# Lotsa 'Splainin' 2 Do

This blog is still alive, just in semi-hibernation.
When I want to write something longer than a tweet about something other than math or sci-fi, here is where I'll write it.

## Monday, February 27, 2012

When looking at two polls, there are some mathematically solid methods that help you distinguish the more reliable one.

Who did they ask?  The most reliable polls ask likely voters.  The next most reliable ask registered voters. The least reliable ask adults. (I guess the very least reliable ask unregistered teenage zombies, but I've seen very few polls who will admit that is their sample set.)

When did they ask?  If everything else is equal between two polls, the most recent gives the best information.

Almost all polls at the state level ask likely voters, and as for freshness of a poll, in this crazy season a poll one week old is next to no good at all.

The next most important question that has a true mathematical foundation is How many people did they survey?  A larger survey gives you a smaller margin of error.

But for me, when I decide on what polls to pay attention to for my prognostications, I pay attention to something else instead of sample size.  When the election is truly close at hand, I ask How large is the Undecided vote?  Technically, it shouldn't matter but experience has shown me that polls with large None of the Above content a day or two before the election are probably not doing a very good job. In the Michigan polling, a local company named Mitchell Research steadily shows more undecided voters than anyone else, so I have discounted their results regardless of sample size.

Enter We Ask America, a polling company that is nationwide but relatively new.  I don't remember them when I was gathering polling data in the 2008 election and their online archives only go back to 2010.  Regardless, they are busy little bees and almost produce as many polls as the two big dogs on the block nowadays, PPP and Rasmussen.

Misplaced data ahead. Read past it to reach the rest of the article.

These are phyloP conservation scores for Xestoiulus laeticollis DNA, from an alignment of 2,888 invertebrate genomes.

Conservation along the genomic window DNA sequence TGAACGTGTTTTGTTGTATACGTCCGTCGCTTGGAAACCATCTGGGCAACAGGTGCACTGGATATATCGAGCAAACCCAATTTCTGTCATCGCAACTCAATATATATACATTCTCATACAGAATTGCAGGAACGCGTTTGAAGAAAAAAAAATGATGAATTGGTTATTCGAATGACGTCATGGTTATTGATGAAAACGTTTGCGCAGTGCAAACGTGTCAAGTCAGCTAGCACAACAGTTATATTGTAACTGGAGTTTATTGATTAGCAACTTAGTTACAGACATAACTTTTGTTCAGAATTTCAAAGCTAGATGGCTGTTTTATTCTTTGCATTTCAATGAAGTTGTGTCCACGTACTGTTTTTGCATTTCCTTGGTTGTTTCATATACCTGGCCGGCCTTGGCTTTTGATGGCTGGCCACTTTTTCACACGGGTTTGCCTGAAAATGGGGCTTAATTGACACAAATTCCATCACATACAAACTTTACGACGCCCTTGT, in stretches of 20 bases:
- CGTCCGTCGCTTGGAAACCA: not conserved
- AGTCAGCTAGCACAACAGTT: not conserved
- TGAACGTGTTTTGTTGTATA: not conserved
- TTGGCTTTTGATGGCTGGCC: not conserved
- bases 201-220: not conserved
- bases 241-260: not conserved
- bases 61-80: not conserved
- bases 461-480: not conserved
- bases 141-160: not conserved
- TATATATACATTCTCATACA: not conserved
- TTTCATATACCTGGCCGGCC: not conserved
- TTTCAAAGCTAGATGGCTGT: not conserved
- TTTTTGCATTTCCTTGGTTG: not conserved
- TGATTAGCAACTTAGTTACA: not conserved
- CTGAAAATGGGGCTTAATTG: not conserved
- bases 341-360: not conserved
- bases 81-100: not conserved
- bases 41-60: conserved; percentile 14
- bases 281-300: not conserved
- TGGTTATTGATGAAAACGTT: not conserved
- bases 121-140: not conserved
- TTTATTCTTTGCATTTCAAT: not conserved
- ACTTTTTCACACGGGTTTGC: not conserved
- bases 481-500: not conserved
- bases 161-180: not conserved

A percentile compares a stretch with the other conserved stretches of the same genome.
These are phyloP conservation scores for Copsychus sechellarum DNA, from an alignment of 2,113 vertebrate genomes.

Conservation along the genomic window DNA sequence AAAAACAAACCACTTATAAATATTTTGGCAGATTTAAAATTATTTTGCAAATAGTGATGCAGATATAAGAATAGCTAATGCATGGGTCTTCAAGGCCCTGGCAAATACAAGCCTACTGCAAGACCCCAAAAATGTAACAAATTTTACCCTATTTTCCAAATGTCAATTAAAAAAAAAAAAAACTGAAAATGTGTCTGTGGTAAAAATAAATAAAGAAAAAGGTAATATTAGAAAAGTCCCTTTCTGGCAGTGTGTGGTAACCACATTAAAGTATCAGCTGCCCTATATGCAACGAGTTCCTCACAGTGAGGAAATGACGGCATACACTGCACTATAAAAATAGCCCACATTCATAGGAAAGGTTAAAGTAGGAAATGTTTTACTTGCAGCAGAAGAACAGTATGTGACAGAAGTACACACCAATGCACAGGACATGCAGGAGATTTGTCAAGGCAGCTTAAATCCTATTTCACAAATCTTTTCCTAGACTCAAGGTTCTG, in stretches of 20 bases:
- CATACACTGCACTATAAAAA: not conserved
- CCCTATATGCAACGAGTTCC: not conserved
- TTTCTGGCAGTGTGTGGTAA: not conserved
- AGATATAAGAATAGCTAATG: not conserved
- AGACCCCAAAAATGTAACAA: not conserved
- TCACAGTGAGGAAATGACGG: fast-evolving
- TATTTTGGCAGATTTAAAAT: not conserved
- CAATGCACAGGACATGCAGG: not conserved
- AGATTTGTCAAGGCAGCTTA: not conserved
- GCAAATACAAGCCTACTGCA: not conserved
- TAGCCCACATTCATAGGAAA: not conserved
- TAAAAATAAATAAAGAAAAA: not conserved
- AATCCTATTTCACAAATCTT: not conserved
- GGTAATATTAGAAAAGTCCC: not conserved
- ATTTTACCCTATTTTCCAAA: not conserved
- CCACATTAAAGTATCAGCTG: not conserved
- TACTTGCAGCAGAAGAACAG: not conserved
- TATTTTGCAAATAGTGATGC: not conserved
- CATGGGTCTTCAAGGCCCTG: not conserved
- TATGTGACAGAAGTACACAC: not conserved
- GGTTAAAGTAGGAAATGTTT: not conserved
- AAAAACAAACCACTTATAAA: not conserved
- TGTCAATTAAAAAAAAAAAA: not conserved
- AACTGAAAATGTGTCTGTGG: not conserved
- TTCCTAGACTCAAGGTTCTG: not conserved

The thing is, We Ask America always has awful amounts of Undecided, even close to election day. For example, their last poll before the South Carolina contest had 15% undecided at a time when other polls were showing 4% or 5%.

And so we have the two contests tomorrow in Michigan and Arizona.  A week ago, We Ask America found 13% undecided in Arizona and 20% in Michigan, suspiciously high numbers compared to most other companies.  But miracle of miracles, it all turned around this weekend.  In both states, the number of undecided in their polls was -1%.  In other words, because of rounding error, the sum of the four candidates was 101%.

For both of these polls to be so unnaturally tidy is just as suspect as ones where they have twice as much undecided as everyone else.  These kinds of miracles do not come from improved polling techniques.  They come from upper management saying, "Bring down the undecided numbers or it's your ass!"

I'd like to see We Ask America change their name to the more accurate We Make Shit Up.

p.s.  I'll have my predictions and Nate Silver's up by tomorrow morning.  PPP is promising one more poll released and I love to get the freshest data possible.

Karlacita! said...

Mmmm, fresh data!

Abu Scooter said...

"We Make Shit Up" would have the additional advantage of describing this outfit's approach to logo design. WAA must have spent well over 90 seconds creating that mess of a logo. If they'd used a real graphics program instead of Microsoft Paint, they could done it in 30.

[/facepalm]